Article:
Monday, August 6, 2012

Meth Monday no. 3: "Fifty One" (5.04)

Hello, Readers Mine, and welcome to the latest installment of my regular series, Meth Monday, where I chat a bit about the latest episode of Breaking Bad, and hopefully whet your appetites for more via the forthcoming Wanna Cook? The Unofficial Companion guide to Breaking Bad which my co-author K. Dale Koontz and I are knocking out right now. As always, I'll be writing as if everyone reading this has seen last night's episode, so !!!SPOILER ALERT!!!

Skyler is the heart and center of this episode, but before moving on to focus on her, it's worth taking a brief look at another element. Walt's birthdays are becoming progressively more lonely. In "Pilot/Breaking Bad" (1.01), Skyler had cheerily arranged Walt's faux-bacon into the big 50, and later Walt came home to a house full of people celebrating his birthday with a massive surprise party. Last night, Walter Jr. had to talk an increasingly distant and frayed Skyler into repeating the tradition by spelling out 51 on Walt's plate, and Walt came home to an awkwardly quiet family dinner (comprised largely of take-out). As seen in "Live Free or Die" (5.01) Walt's 52nd birthday breakfast is a grand-slam from Denny's served by a professionally cheery waitress, and he breaks his own bacon into a 52, all alone. This is a very nice shorthand for the ongoing disintegration of Walt's family and home. Family has always been Walt's excuse for his actions, yet what he does progressively destroys what he professes to love. His actions belie his words.

On to Skyler, played by the incredible Anna Gunn, who is really showing off her chops this season. To this point in the season, Skyler has been living in terror in her own house. She had made an accommodation with Walt's meth-cooking, particularly as it provided a way for her to move into a business of her own, and to share in Walt's profits from the more or less controlling position of being his money launderer. Granting that Skyler never really understood the world she had dealt herself into until season 4's deadly final episode, her eyes have been open wide throughout the new season. Her sudden walk into the deep end (yo, metaphor much?) was just brilliant TV. Remember how she kept screaming at Marie to shut up during her breakdown in "Hazard Pay" (5.03)? Well last night Walt was spinning another exquisite line of bullshit about everything he had been through during the last year, playing on Hank and Marie's sympathy, and Skyler, unable to make him shut up literally went to a quiet place. The similarity in the shots of Skyler floating in the pool to those of the electric pink teddy bear in Season 2 is no coincidence, and may well carry the same significance in the ongoing storyline.

Skyler has rather literally hit bottom. She has been pushed down and aside, ignored, and overruled. After all, it was Skyler who put the kibosh on the fancy cars in Season 4, with a very reasonable fear that such sudden expenditures would look more than a little suspicious. Season 5 sees a whole new Walt, and a much meeker Skyler. Until last night. There's really only one place to go from a bottom that doesn't kill you, after all, and that's back up. Skyler began that climb last night, and with a vengeance. She is done with being powerless, done with being passive, and done with Walt. because she sees through all of his bullshit. From throwing his own words into his face ("I thought you were the danger") to telling him that she's just waiting for him to die, Skyler is coming back, and if Season 5 has brought the audience a new Walt, I believe it is also about to reveal a new, and much more dangerous, Skyler.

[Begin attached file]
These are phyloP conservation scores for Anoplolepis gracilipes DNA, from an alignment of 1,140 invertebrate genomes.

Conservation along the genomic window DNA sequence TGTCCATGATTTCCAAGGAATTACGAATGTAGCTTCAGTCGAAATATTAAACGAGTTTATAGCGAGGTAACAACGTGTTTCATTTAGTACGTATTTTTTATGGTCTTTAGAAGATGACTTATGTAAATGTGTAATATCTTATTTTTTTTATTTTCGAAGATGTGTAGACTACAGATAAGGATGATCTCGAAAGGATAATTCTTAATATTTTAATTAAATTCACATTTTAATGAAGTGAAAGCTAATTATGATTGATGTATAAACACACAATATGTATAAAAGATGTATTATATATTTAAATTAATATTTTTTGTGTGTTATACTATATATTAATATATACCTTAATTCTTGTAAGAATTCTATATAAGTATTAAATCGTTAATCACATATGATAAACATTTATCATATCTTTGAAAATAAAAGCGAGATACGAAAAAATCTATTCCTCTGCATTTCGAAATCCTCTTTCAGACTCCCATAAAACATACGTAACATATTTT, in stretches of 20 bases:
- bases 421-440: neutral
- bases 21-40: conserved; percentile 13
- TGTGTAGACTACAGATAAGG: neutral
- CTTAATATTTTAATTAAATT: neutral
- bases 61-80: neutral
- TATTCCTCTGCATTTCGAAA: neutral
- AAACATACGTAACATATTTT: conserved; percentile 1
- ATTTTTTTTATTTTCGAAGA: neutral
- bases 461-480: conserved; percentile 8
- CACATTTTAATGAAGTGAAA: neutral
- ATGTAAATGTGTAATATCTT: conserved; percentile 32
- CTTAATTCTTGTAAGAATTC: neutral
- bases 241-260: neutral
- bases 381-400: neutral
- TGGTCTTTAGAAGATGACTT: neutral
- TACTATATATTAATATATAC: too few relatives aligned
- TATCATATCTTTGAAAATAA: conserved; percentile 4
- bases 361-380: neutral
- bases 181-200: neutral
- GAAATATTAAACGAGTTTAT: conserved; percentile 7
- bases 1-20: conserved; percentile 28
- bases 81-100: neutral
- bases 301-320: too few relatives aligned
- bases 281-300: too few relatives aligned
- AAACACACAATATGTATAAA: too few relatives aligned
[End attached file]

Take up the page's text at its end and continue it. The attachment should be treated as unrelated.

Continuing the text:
Finally, there's the hat. The Heisenberg Hat, which Walt dons for the first time this season as he takes Jr. on a car-buying spree, and again at the end of the episode when he tells Mike and Jesse that "the methylamine must flow" (yo, Dune much?). Walt is beginning to realize that the hopes and dreams of Walter White are going to Hell in a hand-basket. He is never, ever going to have the family he had before. So if those dreams are dead, the only ones left, the only ones he might have some control over, belong to Heisenberg.

On a side note, Skyler is the character that fans love to hate, and more than hate, with comments on various fan sites regularly reaching a disturbing level of vitriol, which Anna Gunn discusses in an interview with Rolling Stone. She identifies this kind of hatred as being aimed not just at Skyler, but also at other female characters, and as a disturbing cultural trend, and she's right. Its yet another facet of the widespread misogyny on the web, and honestly, if you hold the character of Skyler in contempt, or see her as nothing more than a bitchy obstacle to the plans of the Great and Powerful Walt, you're missing the point, and are likely not going to be happy with the way this show may end. Not to mention that you're overlooking the consistently stellar performance of Anna Gunn, who brings this character so completely and complexly to life. The thing to remember about Breaking Bad  is that nothing is ever static. Everything, especially the characters, are in a constant state of change. Watch Skyler, take things from her POV and you see things very, very differently.

Okay, that's it for this week's Meth Monday. Tune in over at Unfettered Brilliance for Dale's Walter White Wednesday later this week, and check me out on Facebook, Twitter, and Google+ for various updates throughout the week. Next week on Meth Monday: "Dead Freight" (5.05). See you next time!

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